This summer STEIM started their new event series ‘Connector’. Every first Thursday of the month we will connect with another collective or disciplin, resulting in either a concert or exhibition.
For this edition we are connecting with the Instruments Make Play festival!
SPACE DATA SPACE (Stephanie Castonguay, Canada)
Fascinated by the origins of our current digital media, Stephanie Castonguay is an experimental artist who explores the materiality of our disrupted communications through her kinetic, visual and sound installations. Using DIY electronics with a hands-on and playful approach, she disassembles discarded parts to reveal the invisible and inaudible phenomenon from our forgotten, broken and obsolete technologies.
Driven by a “Do-It-Yourself / Together” approach, she’s been closely involved in creative solidarity project Sondes, initiated by Montreal’s art centre Perte de Signal, to which she is an active member. Castonguay has also collaborated throughout many residencies (multimedia centre Kër Thiossane in Dakar, Eastern Bloc, Fablab du P.E.C.) and most recently, she was part of research group FIELD_TRIP organised by Oboro and L’Écart. Over the years, she has offered creative electronic workshops for artists, communities and families in Montreal (Studio XX, Eastern Bloc, UQÀM, Labàlab) and internationally (20e Festival International d’Art Vidéo de Casablanca, E-Fest).
GRAUTON (Karen Geyer, Zwitserland)
Karen Geyer is a sound artist who is active between Zurich and New York. Under the name “Grauton” (“shade of grey”) she invents and builds her own mechanical objects whose sounds she picks up using contact microphones; she then amplifies and steers these sounds via a mixing desk as if they were the instruments of an orchestra. The instruments here comprise common or garden items removed from their everyday duties, such as bicycles, fans, kettles, stools and electrical motors that Geyer manipulates by preparing them with simple materials such as wood, wire, rubber, cord and masking tape. The objects are prepared so that they play themselves, with chance factors integrated so that they constantly alter their sound. Karen Geyer may be the initiator of her sound installations, but as a musician she takes a more retiring, subordinate role and on the whole lets her machine orchestras play themselves. She chooses tracks at her mixing desk, filters or amplifies certain sounds and thereby creates compositions of noise, polymetrical structures and mechanical sounds.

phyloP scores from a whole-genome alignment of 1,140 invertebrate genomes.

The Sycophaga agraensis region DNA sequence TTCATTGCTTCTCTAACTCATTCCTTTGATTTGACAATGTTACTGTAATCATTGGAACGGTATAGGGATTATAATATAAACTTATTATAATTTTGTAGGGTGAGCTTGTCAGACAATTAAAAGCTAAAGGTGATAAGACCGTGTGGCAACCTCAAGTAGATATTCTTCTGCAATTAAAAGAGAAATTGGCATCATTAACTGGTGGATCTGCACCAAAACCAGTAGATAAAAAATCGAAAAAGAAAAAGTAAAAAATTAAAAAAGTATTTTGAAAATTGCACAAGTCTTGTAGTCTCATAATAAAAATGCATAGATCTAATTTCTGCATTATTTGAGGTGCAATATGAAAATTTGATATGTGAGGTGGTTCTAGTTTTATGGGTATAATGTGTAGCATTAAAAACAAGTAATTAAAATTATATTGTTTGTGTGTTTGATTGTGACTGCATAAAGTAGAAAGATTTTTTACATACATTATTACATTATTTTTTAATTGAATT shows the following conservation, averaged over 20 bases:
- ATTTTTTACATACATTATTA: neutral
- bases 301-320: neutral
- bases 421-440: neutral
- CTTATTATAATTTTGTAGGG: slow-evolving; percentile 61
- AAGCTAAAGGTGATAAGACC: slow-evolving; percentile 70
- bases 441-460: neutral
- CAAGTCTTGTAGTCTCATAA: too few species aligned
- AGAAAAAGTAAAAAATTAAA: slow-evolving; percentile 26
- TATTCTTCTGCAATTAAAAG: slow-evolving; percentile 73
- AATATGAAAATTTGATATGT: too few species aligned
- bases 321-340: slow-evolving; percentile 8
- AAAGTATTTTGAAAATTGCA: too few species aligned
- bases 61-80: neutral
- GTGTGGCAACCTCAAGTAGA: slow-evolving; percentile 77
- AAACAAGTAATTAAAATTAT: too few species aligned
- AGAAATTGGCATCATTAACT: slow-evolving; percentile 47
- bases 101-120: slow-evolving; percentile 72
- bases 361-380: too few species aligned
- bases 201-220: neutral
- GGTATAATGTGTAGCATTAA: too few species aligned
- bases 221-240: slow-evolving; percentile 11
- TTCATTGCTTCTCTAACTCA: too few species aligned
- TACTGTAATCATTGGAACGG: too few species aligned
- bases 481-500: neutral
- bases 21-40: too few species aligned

With thanks to ProHelvetia for the support.
BEACON (Sjoerd Leijten & Olle Kruyt)
Sound artist Sjoerd Leijten and psychiatrist / engineer Olle Kruijt make sound bicycle performances and art expeditions as part of the Volle Band collective. Next to exploring the urban environment with bicycles, they are now exploring the sky, the cosmos and the earth through radiomagnetic waves in their brand new project BEACON. BEACON is kindly supported by the Creative Industries Fund NL.
Yuri Landman (1973) is a musician and an inventor of musical instruments. Based on prepared guitar techniques, he built his first instrument in 2001 to solve the inaccuracy of instant preparations. He has build experimental for acts such as Sonic Youth, dEUS, Melt-Banana, Rhys Chatham, Ex-Easter Island Head, Half Japanese, Kaki King. In the past seven years he has given over 100 DIY-instrument building workshops in Europe and the US at music festivals, music academies, art academies, concert venues and art spaces. In 2012 Yuri Landman and Bart Hopkin published Nice Noise, a book about string preparations and extended techniques for guitar. In the same year he started his band Bismuth with Arnold van de Velde followed by an album in 2014 Bismuth. Institutes such as MIM (Phoenix), Muziekgebouw aan ’t IJ, WORM, Extrapool, Sonoscopia own collections of his instruments. Articles about his work have appeared in Pitchfork, The Guardian, CNN, Libération, El País, Frankfurter Algemeine, and many others.
Helicopters is Landmans latest sound project made en presented with iii. A series of rotating machines create a wide variety of rhythmic sounds. Helicopters functions as a stand alone sound installation as well as a playable device.
Please note! Due to lots of building activities the coming months around STEIM, the old directions on how to reach us are not valid anymore. Please check our contact page regularly to find the latest guidance!